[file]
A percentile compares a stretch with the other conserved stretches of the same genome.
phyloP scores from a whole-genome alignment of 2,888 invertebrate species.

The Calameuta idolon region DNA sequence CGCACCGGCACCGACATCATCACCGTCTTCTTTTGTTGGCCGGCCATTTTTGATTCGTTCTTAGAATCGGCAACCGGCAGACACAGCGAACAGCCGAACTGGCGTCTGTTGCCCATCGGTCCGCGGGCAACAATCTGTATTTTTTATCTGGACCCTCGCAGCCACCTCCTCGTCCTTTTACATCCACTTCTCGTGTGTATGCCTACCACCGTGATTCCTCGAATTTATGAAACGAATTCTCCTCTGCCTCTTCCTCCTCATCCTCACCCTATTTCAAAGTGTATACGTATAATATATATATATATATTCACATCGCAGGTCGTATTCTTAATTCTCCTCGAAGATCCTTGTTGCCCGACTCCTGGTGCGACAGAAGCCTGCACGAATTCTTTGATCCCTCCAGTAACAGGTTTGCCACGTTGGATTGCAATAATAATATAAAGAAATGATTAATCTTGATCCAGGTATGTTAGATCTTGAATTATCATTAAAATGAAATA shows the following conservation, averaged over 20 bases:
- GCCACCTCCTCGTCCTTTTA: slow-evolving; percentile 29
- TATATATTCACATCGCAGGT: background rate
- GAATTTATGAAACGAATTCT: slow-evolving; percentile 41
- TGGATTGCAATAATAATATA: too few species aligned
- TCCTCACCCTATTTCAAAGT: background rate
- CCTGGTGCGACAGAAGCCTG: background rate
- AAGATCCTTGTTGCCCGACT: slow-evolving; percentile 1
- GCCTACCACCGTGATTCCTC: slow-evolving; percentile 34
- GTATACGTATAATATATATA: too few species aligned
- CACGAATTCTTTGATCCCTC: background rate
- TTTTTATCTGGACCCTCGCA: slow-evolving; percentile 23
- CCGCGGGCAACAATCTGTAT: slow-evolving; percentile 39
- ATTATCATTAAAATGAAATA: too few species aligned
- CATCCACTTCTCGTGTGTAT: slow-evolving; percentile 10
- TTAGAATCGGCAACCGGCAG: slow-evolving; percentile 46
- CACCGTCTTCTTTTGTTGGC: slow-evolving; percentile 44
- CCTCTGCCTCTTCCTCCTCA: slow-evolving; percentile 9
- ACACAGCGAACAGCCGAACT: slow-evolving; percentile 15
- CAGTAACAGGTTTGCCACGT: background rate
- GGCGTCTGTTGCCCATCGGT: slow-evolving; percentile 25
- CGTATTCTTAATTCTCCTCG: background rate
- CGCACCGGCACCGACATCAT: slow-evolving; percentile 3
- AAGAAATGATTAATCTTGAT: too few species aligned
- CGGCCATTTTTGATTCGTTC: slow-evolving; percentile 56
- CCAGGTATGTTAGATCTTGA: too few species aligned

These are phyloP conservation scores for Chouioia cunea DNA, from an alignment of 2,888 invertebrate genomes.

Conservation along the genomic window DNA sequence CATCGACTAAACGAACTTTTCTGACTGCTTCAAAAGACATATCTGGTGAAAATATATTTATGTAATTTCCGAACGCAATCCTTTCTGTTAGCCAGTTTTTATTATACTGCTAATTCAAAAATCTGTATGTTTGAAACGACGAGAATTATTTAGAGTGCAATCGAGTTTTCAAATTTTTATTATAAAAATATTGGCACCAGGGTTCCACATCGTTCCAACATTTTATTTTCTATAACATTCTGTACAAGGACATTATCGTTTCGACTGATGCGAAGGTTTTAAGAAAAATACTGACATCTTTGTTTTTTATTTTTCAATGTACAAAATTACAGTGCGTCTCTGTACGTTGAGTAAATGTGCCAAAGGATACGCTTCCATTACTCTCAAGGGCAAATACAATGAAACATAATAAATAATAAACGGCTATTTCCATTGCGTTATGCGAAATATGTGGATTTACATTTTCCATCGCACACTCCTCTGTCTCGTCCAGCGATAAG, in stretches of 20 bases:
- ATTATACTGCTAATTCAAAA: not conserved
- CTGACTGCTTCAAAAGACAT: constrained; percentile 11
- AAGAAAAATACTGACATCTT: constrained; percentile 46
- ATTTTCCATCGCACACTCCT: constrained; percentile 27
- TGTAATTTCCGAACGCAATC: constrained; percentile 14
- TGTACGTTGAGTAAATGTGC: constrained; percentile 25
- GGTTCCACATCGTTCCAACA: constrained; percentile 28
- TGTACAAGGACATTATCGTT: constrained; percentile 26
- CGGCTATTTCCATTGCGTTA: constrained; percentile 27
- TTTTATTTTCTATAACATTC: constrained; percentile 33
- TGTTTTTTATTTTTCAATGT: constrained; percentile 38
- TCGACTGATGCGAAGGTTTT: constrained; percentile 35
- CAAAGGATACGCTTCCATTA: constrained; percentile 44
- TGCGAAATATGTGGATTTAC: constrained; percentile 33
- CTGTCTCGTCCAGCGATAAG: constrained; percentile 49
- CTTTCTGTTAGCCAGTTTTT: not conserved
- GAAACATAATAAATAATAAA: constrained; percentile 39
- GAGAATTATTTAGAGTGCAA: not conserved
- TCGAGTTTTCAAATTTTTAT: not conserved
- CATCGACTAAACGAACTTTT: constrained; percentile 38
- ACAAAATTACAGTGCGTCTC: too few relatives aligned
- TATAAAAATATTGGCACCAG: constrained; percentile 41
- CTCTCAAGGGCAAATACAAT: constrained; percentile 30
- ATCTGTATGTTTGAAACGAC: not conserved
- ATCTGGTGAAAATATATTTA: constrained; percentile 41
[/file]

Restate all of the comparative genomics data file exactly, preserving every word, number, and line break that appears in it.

A percentile compares a stretch with the other conserved stretches of the same genome.
phyloP scores from a whole-genome alignment of 2,888 invertebrate species.

The Calameuta idolon region DNA sequence CGCACCGGCACCGACATCATCACCGTCTTCTTTTGTTGGCCGGCCATTTTTGATTCGTTCTTAGAATCGGCAACCGGCAGACACAGCGAACAGCCGAACTGGCGTCTGTTGCCCATCGGTCCGCGGGCAACAATCTGTATTTTTTATCTGGACCCTCGCAGCCACCTCCTCGTCCTTTTACATCCACTTCTCGTGTGTATGCCTACCACCGTGATTCCTCGAATTTATGAAACGAATTCTCCTCTGCCTCTTCCTCCTCATCCTCACCCTATTTCAAAGTGTATACGTATAATATATATATATATATTCACATCGCAGGTCGTATTCTTAATTCTCCTCGAAGATCCTTGTTGCCCGACTCCTGGTGCGACAGAAGCCTGCACGAATTCTTTGATCCCTCCAGTAACAGGTTTGCCACGTTGGATTGCAATAATAATATAAAGAAATGATTAATCTTGATCCAGGTATGTTAGATCTTGAATTATCATTAAAATGAAATA shows the following conservation, averaged over 20 bases:
- GCCACCTCCTCGTCCTTTTA: slow-evolving; percentile 29
- TATATATTCACATCGCAGGT: background rate
- GAATTTATGAAACGAATTCT: slow-evolving; percentile 41
- TGGATTGCAATAATAATATA: too few species aligned
- TCCTCACCCTATTTCAAAGT: background rate
- CCTGGTGCGACAGAAGCCTG: background rate
- AAGATCCTTGTTGCCCGACT: slow-evolving; percentile 1
- GCCTACCACCGTGATTCCTC: slow-evolving; percentile 34
- GTATACGTATAATATATATA: too few species aligned
- CACGAATTCTTTGATCCCTC: background rate
- TTTTTATCTGGACCCTCGCA: slow-evolving; percentile 23
- CCGCGGGCAACAATCTGTAT: slow-evolving; percentile 39
- ATTATCATTAAAATGAAATA: too few species aligned
- CATCCACTTCTCGTGTGTAT: slow-evolving; percentile 10
- TTAGAATCGGCAACCGGCAG: slow-evolving; percentile 46
- CACCGTCTTCTTTTGTTGGC: slow-evolving; percentile 44
- CCTCTGCCTCTTCCTCCTCA: slow-evolving; percentile 9
- ACACAGCGAACAGCCGAACT: slow-evolving; percentile 15
- CAGTAACAGGTTTGCCACGT: background rate
- GGCGTCTGTTGCCCATCGGT: slow-evolving; percentile 25
- CGTATTCTTAATTCTCCTCG: background rate
- CGCACCGGCACCGACATCAT: slow-evolving; percentile 3
- AAGAAATGATTAATCTTGAT: too few species aligned
- CGGCCATTTTTGATTCGTTC: slow-evolving; percentile 56
- CCAGGTATGTTAGATCTTGA: too few species aligned

These are phyloP conservation scores for Chouioia cunea DNA, from an alignment of 2,888 invertebrate genomes.

Conservation along the genomic window DNA sequence CATCGACTAAACGAACTTTTCTGACTGCTTCAAAAGACATATCTGGTGAAAATATATTTATGTAATTTCCGAACGCAATCCTTTCTGTTAGCCAGTTTTTATTATACTGCTAATTCAAAAATCTGTATGTTTGAAACGACGAGAATTATTTAGAGTGCAATCGAGTTTTCAAATTTTTATTATAAAAATATTGGCACCAGGGTTCCACATCGTTCCAACATTTTATTTTCTATAACATTCTGTACAAGGACATTATCGTTTCGACTGATGCGAAGGTTTTAAGAAAAATACTGACATCTTTGTTTTTTATTTTTCAATGTACAAAATTACAGTGCGTCTCTGTACGTTGAGTAAATGTGCCAAAGGATACGCTTCCATTACTCTCAAGGGCAAATACAATGAAACATAATAAATAATAAACGGCTATTTCCATTGCGTTATGCGAAATATGTGGATTTACATTTTCCATCGCACACTCCTCTGTCTCGTCCAGCGATAAG, in stretches of 20 bases:
- ATTATACTGCTAATTCAAAA: not conserved
- CTGACTGCTTCAAAAGACAT: constrained; percentile 11
- AAGAAAAATACTGACATCTT: constrained; percentile 46
- ATTTTCCATCGCACACTCCT: constrained; percentile 27
- TGTAATTTCCGAACGCAATC: constrained; percentile 14
- TGTACGTTGAGTAAATGTGC: constrained; percentile 25
- GGTTCCACATCGTTCCAACA: constrained; percentile 28
- TGTACAAGGACATTATCGTT: constrained; percentile 26
- CGGCTATTTCCATTGCGTTA: constrained; percentile 27
- TTTTATTTTCTATAACATTC: constrained; percentile 33
- TGTTTTTTATTTTTCAATGT: constrained; percentile 38
- TCGACTGATGCGAAGGTTTT: constrained; percentile 35
- CAAAGGATACGCTTCCATTA: constrained; percentile 44
- TGCGAAATATGTGGATTTAC: constrained; percentile 33
- CTGTCTCGTCCAGCGATAAG: constrained; percentile 49
- CTTTCTGTTAGCCAGTTTTT: not conserved
- GAAACATAATAAATAATAAA: constrained; percentile 39
- GAGAATTATTTAGAGTGCAA: not conserved
- TCGAGTTTTCAAATTTTTAT: not conserved
- CATCGACTAAACGAACTTTT: constrained; percentile 38
- ACAAAATTACAGTGCGTCTC: too few relatives aligned
- TATAAAAATATTGGCACCAG: constrained; percentile 41
- CTCTCAAGGGCAAATACAAT: constrained; percentile 30
- ATCTGTATGTTTGAAACGAC: not conserved
- ATCTGGTGAAAATATATTTA: constrained; percentile 41